The average person in the world consumes 89 Coca-Cola beverages per year. While this datum might sound impressive, Matthew Yglesias of Slate.com (along with other business analysts) argues that this number is rather small and in fact represents the tremendous growth potential for Coke, particularly within emerging markets. In the United States, an unequivocally well-developed market for Coke, the average person consumes 394 beverages. Yglesias argues that as incomes around the world converge, the “soda gap” will narrow. The logic for this expansion is simple and alluring: as incomes rise, people will become more willing to buy luxury goods like soft drinks. It turns out, however, that this causal link is not supported empirically.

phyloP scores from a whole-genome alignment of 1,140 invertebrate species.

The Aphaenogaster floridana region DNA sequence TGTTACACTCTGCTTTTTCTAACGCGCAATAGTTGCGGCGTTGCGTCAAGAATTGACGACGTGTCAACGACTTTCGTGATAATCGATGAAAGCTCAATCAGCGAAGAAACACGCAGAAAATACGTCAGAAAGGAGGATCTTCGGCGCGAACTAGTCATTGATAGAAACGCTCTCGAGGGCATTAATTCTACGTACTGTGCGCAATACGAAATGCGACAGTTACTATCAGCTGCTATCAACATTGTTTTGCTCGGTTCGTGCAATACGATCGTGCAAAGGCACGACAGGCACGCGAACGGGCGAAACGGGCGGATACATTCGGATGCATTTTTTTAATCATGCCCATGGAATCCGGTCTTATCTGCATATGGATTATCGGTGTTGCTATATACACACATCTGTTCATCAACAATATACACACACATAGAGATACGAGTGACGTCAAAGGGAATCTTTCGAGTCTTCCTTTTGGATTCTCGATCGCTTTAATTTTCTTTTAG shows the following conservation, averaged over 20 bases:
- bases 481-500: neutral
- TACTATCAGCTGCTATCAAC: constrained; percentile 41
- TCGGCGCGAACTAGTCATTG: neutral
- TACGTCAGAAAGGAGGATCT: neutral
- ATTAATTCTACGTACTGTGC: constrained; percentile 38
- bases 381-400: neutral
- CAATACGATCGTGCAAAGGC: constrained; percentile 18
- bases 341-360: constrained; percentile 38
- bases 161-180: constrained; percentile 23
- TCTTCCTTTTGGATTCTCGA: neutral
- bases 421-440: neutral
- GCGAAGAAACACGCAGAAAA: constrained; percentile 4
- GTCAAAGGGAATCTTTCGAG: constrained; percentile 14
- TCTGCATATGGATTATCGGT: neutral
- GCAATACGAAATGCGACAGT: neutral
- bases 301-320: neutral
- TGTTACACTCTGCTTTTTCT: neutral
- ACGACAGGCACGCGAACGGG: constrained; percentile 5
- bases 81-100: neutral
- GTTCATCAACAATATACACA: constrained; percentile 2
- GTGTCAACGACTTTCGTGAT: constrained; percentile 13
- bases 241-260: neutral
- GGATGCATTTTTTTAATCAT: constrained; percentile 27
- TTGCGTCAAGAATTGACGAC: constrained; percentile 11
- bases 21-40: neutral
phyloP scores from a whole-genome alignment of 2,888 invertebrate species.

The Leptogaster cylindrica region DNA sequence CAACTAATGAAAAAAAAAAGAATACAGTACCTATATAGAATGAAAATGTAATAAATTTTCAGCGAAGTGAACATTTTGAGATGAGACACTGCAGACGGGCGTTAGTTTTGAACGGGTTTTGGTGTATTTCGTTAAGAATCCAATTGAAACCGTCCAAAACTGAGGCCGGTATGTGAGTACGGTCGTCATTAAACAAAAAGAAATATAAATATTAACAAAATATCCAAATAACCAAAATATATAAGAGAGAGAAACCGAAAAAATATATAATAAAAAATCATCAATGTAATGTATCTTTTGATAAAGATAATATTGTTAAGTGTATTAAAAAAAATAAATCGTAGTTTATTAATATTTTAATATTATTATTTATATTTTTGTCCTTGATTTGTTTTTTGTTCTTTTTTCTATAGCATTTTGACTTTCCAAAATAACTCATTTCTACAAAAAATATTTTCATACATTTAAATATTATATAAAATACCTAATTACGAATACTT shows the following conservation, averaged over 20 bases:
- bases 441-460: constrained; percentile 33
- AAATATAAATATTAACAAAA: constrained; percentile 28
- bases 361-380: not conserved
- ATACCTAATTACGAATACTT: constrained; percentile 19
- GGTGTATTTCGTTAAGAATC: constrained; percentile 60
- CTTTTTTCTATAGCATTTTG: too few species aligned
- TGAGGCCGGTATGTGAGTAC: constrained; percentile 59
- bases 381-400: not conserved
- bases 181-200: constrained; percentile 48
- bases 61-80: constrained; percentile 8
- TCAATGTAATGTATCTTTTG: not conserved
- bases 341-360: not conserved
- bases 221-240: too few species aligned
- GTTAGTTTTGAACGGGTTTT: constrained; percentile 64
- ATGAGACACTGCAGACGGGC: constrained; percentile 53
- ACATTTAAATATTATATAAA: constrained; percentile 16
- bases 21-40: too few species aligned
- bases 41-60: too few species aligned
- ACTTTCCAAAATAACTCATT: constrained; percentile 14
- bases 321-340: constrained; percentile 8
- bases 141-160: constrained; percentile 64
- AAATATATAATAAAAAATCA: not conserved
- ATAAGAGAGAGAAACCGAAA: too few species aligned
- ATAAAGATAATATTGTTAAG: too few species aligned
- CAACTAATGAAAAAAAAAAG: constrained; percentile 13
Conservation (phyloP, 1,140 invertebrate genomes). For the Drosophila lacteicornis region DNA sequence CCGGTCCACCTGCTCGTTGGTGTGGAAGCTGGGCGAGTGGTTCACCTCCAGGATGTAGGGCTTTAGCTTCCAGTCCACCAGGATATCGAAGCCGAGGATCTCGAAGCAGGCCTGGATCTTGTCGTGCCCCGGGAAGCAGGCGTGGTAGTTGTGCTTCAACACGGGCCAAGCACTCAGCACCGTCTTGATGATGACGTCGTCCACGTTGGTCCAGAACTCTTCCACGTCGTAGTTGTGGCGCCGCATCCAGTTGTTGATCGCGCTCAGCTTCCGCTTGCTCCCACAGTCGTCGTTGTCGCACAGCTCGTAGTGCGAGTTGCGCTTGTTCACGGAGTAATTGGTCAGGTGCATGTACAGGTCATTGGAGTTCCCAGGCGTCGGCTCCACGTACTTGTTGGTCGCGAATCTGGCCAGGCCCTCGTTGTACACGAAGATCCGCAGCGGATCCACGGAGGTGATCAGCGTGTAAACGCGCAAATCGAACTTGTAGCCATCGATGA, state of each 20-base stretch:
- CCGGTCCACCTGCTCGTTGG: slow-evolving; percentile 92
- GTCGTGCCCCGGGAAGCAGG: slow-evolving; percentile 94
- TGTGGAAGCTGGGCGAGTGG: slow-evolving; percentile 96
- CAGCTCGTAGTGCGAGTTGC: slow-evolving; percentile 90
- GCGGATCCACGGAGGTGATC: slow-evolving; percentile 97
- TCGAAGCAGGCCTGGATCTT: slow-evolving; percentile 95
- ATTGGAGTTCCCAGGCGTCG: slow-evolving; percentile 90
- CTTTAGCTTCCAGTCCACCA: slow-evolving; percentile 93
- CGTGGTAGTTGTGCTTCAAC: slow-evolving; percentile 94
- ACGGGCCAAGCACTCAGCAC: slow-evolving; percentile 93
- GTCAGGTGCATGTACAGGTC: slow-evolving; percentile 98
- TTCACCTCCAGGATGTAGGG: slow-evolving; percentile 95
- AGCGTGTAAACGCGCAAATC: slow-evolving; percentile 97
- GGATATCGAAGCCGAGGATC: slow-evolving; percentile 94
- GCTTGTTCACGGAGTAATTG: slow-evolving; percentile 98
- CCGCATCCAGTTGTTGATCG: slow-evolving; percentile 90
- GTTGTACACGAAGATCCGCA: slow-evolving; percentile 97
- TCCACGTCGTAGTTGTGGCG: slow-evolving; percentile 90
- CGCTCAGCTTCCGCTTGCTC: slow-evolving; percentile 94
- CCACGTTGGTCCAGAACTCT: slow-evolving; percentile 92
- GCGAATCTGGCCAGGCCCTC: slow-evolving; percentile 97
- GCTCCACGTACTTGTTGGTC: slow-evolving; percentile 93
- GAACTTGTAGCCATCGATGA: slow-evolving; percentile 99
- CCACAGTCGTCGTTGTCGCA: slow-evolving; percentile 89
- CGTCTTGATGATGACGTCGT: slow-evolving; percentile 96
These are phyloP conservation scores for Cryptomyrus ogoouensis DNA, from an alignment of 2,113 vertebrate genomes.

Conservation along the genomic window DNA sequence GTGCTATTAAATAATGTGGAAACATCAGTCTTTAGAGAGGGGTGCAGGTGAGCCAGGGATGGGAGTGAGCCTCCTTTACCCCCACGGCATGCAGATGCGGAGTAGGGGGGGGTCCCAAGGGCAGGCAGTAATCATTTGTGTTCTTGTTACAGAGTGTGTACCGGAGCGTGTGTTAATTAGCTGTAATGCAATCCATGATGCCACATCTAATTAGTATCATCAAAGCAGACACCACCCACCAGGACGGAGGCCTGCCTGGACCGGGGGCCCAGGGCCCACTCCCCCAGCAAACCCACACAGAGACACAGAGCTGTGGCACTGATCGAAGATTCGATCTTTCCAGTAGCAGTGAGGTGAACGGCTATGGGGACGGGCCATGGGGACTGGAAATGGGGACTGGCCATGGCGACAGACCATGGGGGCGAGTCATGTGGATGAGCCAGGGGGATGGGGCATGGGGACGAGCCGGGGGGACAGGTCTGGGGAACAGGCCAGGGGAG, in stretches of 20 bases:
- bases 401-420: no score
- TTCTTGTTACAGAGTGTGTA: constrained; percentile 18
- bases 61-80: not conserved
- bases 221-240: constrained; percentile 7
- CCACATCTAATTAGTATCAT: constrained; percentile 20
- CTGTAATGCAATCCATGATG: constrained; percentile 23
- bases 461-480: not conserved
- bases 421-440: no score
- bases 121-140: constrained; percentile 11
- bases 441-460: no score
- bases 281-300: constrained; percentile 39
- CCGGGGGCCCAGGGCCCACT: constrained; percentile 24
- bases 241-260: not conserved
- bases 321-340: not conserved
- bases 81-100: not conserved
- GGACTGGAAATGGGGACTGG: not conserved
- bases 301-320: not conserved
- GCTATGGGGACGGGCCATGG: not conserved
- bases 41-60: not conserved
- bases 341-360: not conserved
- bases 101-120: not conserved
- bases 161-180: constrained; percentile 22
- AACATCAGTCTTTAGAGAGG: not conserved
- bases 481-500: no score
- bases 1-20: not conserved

In a fairly basic regression model that uses GDP per capita to predict Coke beverage consumption (see here for underlying data), I find that GDP/capita has no statistically significant effect on consumption after accounting for country-specific factors. This result isn’t terribly surprising when we consider that societies and cultures vary tremendously in their discretionary spending and dietary habits. Indeed, it is for this same reason that consumers in highly developed markets like France drink less than half as many Coke beverages as their US counterparts. Apparently, the French prefer other drinks (perhaps French wine?) in spite of their high level of discretionary income. Conversely, Mexico, which has a GDP/capita less than one fourth the size of that of the US, consumes the most Coke beverages per capita, 675!